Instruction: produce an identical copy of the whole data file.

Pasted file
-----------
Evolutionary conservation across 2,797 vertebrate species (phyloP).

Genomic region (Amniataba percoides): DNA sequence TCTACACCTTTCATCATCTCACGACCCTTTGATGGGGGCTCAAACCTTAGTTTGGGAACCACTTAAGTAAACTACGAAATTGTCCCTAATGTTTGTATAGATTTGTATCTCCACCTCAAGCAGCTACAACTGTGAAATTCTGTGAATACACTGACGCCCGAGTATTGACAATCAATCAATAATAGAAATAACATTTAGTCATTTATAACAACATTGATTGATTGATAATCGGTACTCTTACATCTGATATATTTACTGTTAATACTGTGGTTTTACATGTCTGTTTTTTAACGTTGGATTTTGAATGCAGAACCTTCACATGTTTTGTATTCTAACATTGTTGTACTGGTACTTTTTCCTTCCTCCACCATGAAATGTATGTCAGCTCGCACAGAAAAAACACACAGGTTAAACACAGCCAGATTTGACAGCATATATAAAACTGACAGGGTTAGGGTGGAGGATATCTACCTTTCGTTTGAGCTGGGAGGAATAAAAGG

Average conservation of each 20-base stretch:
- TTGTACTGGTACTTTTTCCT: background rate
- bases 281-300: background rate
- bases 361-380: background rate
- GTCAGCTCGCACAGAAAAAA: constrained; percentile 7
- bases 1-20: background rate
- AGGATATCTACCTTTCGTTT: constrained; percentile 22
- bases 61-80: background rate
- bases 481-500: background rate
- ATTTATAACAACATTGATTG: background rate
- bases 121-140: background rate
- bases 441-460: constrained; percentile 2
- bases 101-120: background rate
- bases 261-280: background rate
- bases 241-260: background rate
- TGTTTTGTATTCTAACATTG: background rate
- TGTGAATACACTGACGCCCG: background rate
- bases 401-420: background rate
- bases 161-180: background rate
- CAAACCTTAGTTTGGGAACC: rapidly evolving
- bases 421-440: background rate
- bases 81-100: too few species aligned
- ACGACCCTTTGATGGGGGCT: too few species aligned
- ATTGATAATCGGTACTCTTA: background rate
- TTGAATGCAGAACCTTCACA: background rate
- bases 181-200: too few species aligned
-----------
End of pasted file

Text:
Evolutionary conservation across 2,797 vertebrate species (phyloP).

Genomic region (Amniataba percoides): DNA sequence TCTACACCTTTCATCATCTCACGACCCTTTGATGGGGGCTCAAACCTTAGTTTGGGAACCACTTAAGTAAACTACGAAATTGTCCCTAATGTTTGTATAGATTTGTATCTCCACCTCAAGCAGCTACAACTGTGAAATTCTGTGAATACACTGACGCCCGAGTATTGACAATCAATCAATAATAGAAATAACATTTAGTCATTTATAACAACATTGATTGATTGATAATCGGTACTCTTACATCTGATATATTTACTGTTAATACTGTGGTTTTACATGTCTGTTTTTTAACGTTGGATTTTGAATGCAGAACCTTCACATGTTTTGTATTCTAACATTGTTGTACTGGTACTTTTTCCTTCCTCCACCATGAAATGTATGTCAGCTCGCACAGAAAAAACACACAGGTTAAACACAGCCAGATTTGACAGCATATATAAAACTGACAGGGTTAGGGTGGAGGATATCTACCTTTCGTTTGAGCTGGGAGGAATAAAAGG

Average conservation of each 20-base stretch:
- TTGTACTGGTACTTTTTCCT: background rate
- bases 281-300: background rate
- bases 361-380: background rate
- GTCAGCTCGCACAGAAAAAA: constrained; percentile 7
- bases 1-20: background rate
- AGGATATCTACCTTTCGTTT: constrained; percentile 22
- bases 61-80: background rate
- bases 481-500: background rate
- ATTTATAACAACATTGATTG: background rate
- bases 121-140: background rate
- bases 441-460: constrained; percentile 2
- bases 101-120: background rate
- bases 261-280: background rate
- bases 241-260: background rate
- TGTTTTGTATTCTAACATTG: background rate
- TGTGAATACACTGACGCCCG: background rate
- bases 401-420: background rate
- bases 161-180: background rate
- CAAACCTTAGTTTGGGAACC: rapidly evolving
- bases 421-440: background rate
- bases 81-100: too few species aligned
- ACGACCCTTTGATGGGGGCT: too few species aligned
- ATTGATAATCGGTACTCTTA: background rate
- TTGAATGCAGAACCTTCACA: background rate
- bases 181-200: too few species aligned